It’s late August. The shops are crammed with ‘back to school’ regalia; school jumpers in every imaginable colour, fluorescent highlighters, sensible shoes. But, for the first year since I was 4, I will not be joining the hordes returning to education. Slightly terrifyingly, I won’t be going into anything at all.
At the start of the year I considered this to be the worst possible outcome: to have nothing secured. As an addictive planner I had applied for countless jobs (with an equal number of rejections), desperate to have something confirmed for the following September. Not to do so, I thought, would somehow be a failure.
Instead, like so many millennials, I have moved back home with my parents. Swapping the stress and excitement of university life for the bumbling countryside and mundane summer jobs seems jarring. This post-university nothingness feels like a directionless blur, something I have somewhat dramatically begun to refer to as the abyss.
I realise I am in a privileged position, with parents who are willing and able to allow me to move home for a while. For this, I am grateful. But, with the prevalence of Instagram compare-culture, it’s sometimes hard for other people’s exciting lives not to make you feel inadequate.
Many seem to be in the same position, however. A recent article in The Times reported that a quarter of those aged 20 to 34 were living at home last year. Only a handful of my peers have dream jobs and apartments secured. Most are similarly taking time off to figure out what they want to do. When discussing this phenomenon with a friend, she commented on how we’ve been driven for so long that to take some time off to relax, re-evaluate and have fun seemed an alien concept.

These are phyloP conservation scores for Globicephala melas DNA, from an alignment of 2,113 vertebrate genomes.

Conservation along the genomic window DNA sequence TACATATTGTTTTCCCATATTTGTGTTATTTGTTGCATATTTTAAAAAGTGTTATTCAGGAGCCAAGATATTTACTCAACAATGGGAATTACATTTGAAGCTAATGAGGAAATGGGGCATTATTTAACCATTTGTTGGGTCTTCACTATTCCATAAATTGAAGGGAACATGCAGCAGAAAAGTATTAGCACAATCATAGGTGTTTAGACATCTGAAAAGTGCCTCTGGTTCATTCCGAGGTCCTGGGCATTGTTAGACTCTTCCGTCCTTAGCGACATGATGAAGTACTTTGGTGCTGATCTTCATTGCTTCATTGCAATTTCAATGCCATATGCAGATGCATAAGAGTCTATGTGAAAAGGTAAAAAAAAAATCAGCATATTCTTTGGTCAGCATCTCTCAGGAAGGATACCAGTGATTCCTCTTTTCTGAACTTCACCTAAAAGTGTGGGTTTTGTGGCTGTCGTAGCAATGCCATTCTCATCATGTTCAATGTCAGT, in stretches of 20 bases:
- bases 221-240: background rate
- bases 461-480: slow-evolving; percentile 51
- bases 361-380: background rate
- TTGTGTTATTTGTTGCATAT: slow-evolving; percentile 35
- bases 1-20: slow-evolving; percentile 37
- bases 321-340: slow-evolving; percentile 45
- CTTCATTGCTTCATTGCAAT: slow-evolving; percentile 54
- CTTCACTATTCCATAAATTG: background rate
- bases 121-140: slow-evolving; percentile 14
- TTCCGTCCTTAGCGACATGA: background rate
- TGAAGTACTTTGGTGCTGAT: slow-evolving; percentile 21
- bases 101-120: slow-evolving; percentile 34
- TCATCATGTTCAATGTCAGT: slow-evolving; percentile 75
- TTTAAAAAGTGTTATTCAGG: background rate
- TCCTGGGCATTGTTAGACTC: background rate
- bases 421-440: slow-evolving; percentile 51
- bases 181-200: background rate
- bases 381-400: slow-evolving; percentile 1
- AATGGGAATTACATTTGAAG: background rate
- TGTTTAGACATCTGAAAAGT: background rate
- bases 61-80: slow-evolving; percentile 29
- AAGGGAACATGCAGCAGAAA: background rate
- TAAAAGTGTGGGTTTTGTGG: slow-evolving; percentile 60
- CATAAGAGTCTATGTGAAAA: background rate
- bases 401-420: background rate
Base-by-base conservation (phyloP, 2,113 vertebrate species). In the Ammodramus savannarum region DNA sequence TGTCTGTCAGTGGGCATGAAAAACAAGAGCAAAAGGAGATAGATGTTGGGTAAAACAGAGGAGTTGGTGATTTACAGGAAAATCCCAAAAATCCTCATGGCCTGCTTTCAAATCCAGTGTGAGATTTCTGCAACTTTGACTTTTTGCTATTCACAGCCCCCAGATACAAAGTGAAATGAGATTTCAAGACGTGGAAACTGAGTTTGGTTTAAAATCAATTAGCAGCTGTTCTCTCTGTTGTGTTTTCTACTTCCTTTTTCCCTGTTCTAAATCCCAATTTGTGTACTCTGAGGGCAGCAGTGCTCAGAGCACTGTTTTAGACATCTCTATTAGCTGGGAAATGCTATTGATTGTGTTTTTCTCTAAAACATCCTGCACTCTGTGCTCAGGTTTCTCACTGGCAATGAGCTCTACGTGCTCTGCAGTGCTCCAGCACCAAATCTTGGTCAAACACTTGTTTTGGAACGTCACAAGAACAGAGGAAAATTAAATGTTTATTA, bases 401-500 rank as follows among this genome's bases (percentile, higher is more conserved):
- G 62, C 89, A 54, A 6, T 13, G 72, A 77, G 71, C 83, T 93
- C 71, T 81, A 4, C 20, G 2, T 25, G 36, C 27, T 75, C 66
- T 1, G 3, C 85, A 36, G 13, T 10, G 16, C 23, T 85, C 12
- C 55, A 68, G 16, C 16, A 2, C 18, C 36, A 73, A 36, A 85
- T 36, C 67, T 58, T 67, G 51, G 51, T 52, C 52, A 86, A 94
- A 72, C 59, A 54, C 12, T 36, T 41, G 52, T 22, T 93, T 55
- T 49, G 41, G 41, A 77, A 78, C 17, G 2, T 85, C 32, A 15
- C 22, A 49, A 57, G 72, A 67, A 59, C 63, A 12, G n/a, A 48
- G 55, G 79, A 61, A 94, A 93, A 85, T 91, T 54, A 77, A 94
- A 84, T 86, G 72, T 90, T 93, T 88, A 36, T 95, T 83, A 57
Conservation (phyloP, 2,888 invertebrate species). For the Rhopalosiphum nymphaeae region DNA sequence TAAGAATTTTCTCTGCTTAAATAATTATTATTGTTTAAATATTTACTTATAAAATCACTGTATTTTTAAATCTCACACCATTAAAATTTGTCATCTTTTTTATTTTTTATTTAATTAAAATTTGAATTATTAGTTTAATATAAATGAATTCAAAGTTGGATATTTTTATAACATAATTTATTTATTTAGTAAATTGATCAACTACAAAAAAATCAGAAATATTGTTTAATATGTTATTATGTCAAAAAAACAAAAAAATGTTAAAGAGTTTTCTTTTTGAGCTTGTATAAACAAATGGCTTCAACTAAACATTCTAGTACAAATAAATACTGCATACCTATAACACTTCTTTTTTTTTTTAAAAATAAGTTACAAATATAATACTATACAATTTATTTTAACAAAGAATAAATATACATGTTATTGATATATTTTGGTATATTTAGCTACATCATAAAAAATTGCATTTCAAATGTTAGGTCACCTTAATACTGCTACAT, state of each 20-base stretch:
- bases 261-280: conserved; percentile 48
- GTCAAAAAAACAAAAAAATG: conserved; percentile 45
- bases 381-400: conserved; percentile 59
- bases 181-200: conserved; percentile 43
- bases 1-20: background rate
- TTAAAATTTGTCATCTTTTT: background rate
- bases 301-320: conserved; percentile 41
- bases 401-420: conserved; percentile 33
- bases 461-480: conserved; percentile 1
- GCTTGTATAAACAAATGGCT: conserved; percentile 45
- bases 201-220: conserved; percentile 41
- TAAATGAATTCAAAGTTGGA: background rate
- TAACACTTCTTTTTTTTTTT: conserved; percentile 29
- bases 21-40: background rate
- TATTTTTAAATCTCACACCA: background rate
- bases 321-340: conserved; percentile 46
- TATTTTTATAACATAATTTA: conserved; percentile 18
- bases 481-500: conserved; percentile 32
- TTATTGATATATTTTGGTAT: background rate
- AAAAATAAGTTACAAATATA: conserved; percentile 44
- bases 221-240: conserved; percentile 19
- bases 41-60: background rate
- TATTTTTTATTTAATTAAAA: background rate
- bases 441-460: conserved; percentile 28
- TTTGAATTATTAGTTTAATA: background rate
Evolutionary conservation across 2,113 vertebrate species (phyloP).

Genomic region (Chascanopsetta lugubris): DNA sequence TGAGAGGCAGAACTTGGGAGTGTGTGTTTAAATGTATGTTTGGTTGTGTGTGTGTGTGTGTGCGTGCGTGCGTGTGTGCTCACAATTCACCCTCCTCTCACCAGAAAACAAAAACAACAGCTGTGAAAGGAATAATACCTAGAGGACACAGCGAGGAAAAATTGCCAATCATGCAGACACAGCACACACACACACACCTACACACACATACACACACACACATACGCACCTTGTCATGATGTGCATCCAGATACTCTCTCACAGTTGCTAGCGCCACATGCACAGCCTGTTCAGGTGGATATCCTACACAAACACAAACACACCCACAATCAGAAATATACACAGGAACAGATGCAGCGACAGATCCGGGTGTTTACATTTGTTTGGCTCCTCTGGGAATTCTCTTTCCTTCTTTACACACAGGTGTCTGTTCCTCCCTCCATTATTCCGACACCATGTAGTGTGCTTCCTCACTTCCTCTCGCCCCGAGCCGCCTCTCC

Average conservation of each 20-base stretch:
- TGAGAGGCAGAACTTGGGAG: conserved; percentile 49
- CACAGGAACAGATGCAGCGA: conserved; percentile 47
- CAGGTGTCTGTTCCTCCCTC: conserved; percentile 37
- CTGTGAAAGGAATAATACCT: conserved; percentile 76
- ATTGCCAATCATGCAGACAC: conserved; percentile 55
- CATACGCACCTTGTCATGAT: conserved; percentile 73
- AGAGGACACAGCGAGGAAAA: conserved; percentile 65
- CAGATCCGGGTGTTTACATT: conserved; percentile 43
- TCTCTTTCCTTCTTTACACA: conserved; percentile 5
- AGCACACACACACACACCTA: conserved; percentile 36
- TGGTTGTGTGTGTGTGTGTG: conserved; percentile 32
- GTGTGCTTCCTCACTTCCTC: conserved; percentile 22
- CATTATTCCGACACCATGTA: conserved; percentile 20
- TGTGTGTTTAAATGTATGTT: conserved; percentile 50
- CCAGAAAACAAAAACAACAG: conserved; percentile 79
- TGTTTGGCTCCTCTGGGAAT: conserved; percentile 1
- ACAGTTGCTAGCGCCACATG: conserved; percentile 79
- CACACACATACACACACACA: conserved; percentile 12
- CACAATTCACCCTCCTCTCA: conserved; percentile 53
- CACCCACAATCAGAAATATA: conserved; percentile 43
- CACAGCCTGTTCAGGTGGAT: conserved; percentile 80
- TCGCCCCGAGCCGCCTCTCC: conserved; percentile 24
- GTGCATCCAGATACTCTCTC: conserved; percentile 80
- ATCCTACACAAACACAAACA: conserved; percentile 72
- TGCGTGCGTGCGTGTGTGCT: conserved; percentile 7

Slowly, however, I’m beginning to the realise that real life doesn’t operate from September to September. That it’s ok to take time off to reset and rethink. That it’s fine not to have a plan, whatever well-meaning older relatives may say to the contrary. That perhaps the abyss isn’t something to be feared but celebrated and enjoyed. To have time to read books for enjoyment rather than for essays, to exercise, to see friends, to explore the world, all without the pressure of the imminent return to a desk, a freedom I might never have again.
Success is not instant nor does it necessarily result in happiness. In fact, I’ve come to realise the times when I’ve been happiest had little to do with success at all. So instead of planning my next career move, I’m jumping on a long-haul flight with two of my best friends in the whole world. And, after that, who knows? For once the addictive planner has no plan. I’m trying to see this as liberating rather than terrifying. Wish me luck…
Cover photo source: author’s own photo.